Another positive effect of their partnership is it strengthens ties between the two communities and builds shared trust in their governments, illustrating the broader benefits of collective strategies.


How the necessity to come up with scrappy solutions can foster a stronger sense of community is also illustrated in Dormont’s focus on employee benefits to compete for talent.


Staffing remains a persistent issue for municipalities nationwide. Rather than putting pressure on limited revenues to pay for higher salaries, Dormont made pioneering changes to its employee benefits to reward and retain existing employees and drive recruitment efforts.


One of the most impactful changes was the broad and holistic paid family leave policy the borough launched. It covers four weeks of parental leave in a range of circumstances (including adoption or fostering as well as caring for a sick loved one or supporting family during military-service deployment). Following this initial period, the subsequent eight weeks are covered at two-thirds pay, with the flexibility for employees to bridge the gap using their remaining standard paid leave. Crucially, upon returning to work for six months, Dormont commits to repaying the one-third difference or reinstating the standard leave used to close this gap. This thoughtful approach not only facilitates necessary family care but also incentivizes employees to return to work with a renewed sense of support.


The loss of a child prompted Ben Estell to also update Dormont’s bereavement leave policy. The borough drew inspiration from as far as New Zealand for a new and comprehensive standard that sets Dormont apart from other employers in the region: Borough employees receive four weeks of paid bereavement leave (which also covers the loss of a child due to stillbirth) and two weeks of paid leave for employees experiencing domestic violence.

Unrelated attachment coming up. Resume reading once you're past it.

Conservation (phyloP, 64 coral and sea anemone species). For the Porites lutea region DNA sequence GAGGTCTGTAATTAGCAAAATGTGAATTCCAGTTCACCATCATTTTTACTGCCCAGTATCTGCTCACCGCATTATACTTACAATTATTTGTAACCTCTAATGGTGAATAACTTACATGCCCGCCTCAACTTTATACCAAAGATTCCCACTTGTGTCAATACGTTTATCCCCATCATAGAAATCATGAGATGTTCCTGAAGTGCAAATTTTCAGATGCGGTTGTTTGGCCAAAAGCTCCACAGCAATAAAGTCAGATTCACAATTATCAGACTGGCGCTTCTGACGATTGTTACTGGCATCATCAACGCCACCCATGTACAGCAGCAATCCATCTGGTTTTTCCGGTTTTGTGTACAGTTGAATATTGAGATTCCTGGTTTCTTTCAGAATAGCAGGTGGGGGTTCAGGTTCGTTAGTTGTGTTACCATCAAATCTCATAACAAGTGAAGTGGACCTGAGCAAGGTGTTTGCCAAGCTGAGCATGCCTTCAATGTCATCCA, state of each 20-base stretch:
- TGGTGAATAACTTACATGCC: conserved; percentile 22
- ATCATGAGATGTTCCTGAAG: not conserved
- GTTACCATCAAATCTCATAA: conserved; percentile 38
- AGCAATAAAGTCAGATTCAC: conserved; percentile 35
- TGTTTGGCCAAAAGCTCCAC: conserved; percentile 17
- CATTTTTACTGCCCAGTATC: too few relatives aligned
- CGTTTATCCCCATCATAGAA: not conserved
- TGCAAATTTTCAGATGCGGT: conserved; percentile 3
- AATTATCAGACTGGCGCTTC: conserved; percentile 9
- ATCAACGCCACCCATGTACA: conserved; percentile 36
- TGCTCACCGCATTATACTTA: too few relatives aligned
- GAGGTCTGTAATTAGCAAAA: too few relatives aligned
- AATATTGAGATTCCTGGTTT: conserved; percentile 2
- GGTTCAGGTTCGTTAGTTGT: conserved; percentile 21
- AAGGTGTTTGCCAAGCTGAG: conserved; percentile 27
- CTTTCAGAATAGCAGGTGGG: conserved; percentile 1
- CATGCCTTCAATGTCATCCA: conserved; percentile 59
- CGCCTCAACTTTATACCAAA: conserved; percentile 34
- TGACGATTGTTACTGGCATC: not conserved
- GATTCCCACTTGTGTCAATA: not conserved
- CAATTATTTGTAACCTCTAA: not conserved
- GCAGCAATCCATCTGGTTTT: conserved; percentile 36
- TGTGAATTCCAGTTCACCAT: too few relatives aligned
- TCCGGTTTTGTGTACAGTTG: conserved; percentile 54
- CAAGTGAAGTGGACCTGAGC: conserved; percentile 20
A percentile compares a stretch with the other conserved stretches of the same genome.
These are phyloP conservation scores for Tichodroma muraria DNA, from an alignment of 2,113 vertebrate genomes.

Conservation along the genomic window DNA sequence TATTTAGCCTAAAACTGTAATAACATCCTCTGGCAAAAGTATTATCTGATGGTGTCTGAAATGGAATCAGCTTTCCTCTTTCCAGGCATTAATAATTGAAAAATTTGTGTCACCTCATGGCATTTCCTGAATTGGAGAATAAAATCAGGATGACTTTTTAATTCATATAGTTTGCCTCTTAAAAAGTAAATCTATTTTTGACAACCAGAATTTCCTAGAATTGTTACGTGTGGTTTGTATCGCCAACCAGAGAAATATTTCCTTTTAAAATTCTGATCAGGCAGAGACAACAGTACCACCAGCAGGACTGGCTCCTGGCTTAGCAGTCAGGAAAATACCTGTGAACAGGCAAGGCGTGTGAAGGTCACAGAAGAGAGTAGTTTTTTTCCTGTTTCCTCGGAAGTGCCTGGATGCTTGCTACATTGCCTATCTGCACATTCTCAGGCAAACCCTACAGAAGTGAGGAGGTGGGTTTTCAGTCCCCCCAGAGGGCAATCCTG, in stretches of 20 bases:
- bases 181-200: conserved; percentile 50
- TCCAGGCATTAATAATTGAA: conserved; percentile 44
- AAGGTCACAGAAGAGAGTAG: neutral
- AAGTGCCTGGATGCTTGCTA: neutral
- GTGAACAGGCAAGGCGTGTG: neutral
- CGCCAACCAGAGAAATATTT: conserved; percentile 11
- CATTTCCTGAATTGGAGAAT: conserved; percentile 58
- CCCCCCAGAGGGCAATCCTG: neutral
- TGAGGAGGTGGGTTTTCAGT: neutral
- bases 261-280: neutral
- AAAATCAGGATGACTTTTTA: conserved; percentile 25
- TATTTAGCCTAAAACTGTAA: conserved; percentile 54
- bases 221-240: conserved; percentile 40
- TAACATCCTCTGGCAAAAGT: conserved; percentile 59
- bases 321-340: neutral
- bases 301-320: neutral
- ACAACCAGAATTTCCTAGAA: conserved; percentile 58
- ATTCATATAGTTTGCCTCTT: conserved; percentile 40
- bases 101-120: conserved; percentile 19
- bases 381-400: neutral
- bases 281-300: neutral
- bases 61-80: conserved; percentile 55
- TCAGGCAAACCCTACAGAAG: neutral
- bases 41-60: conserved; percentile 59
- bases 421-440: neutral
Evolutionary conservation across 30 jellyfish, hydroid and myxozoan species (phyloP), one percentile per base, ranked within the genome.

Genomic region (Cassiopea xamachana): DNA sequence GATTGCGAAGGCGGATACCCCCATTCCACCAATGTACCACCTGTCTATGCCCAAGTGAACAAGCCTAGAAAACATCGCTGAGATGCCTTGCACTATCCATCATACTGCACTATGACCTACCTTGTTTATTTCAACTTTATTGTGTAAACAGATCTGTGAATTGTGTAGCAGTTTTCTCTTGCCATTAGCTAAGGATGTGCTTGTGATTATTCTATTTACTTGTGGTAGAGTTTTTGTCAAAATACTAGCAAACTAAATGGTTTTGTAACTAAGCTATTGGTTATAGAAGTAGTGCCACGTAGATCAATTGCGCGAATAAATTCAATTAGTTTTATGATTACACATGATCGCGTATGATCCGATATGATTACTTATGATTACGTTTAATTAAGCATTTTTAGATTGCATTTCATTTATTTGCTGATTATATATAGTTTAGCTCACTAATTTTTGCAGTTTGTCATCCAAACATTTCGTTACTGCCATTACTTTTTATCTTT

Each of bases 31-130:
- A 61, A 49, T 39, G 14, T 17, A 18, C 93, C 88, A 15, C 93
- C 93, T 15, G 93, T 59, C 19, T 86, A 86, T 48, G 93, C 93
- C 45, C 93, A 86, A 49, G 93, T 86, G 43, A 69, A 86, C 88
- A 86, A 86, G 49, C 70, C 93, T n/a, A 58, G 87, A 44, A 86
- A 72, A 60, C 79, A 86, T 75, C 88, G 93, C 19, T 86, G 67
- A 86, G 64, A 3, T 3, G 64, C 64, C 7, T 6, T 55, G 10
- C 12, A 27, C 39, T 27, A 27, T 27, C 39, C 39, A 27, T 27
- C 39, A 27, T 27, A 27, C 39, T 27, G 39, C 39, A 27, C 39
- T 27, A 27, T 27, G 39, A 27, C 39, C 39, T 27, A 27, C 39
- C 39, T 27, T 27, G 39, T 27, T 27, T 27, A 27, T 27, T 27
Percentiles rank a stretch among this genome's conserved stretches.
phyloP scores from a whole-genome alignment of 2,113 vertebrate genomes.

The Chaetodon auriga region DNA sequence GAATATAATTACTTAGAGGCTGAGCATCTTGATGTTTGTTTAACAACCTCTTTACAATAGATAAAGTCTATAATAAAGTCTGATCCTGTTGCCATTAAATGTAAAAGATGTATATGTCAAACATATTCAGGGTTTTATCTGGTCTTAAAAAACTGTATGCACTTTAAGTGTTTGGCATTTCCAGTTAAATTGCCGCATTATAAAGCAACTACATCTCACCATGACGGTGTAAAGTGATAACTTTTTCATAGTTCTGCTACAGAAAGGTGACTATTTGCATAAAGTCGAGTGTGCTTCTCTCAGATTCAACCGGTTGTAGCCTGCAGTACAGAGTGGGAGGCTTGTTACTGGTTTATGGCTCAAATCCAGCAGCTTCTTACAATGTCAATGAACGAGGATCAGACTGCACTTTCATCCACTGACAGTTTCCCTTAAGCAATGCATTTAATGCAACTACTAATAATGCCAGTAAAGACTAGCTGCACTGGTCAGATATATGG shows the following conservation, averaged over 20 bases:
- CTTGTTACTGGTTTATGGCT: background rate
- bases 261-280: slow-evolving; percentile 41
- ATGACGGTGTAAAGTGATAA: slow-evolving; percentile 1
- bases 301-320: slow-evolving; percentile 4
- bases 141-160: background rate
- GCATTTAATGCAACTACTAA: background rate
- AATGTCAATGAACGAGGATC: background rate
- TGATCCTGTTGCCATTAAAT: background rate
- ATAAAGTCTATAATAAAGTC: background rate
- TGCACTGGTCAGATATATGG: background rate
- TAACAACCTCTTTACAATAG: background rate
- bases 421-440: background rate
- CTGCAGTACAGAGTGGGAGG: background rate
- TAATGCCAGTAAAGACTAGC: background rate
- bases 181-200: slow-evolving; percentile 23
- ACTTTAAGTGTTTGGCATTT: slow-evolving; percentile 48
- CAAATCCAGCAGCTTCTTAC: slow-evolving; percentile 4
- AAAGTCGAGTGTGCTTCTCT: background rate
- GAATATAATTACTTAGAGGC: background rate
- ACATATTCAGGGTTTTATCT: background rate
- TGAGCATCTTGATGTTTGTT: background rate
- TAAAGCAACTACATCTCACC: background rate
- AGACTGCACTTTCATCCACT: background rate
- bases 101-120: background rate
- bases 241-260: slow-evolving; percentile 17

Investing in employee wellbeing is an often overlooked strategy for retention as well as recruitment. Dormont’s generous family leave policies facilitate the longevity of the employee-employer relationship. “We advertise the benefits in our job ads,” notes Ben Estell. “It’s one of the reasons people want to work for us. It’s hanging a flag out that says: We treat you with compassion and like a human being.”


If the pressure to compete for talent is high for smaller, cash-strapped localities, so is the need to skillfully manage limited resources. Oftentimes, innovative solutions come with a hefty price tag for hiring analysts, financial advisers, investing in up-to-date technology or bringing in external consultants. But the notion that “you have to spend money to make money” is dispelled when you look toward Centre County, Pennsylvania, where creativity meets fiscal responsibility.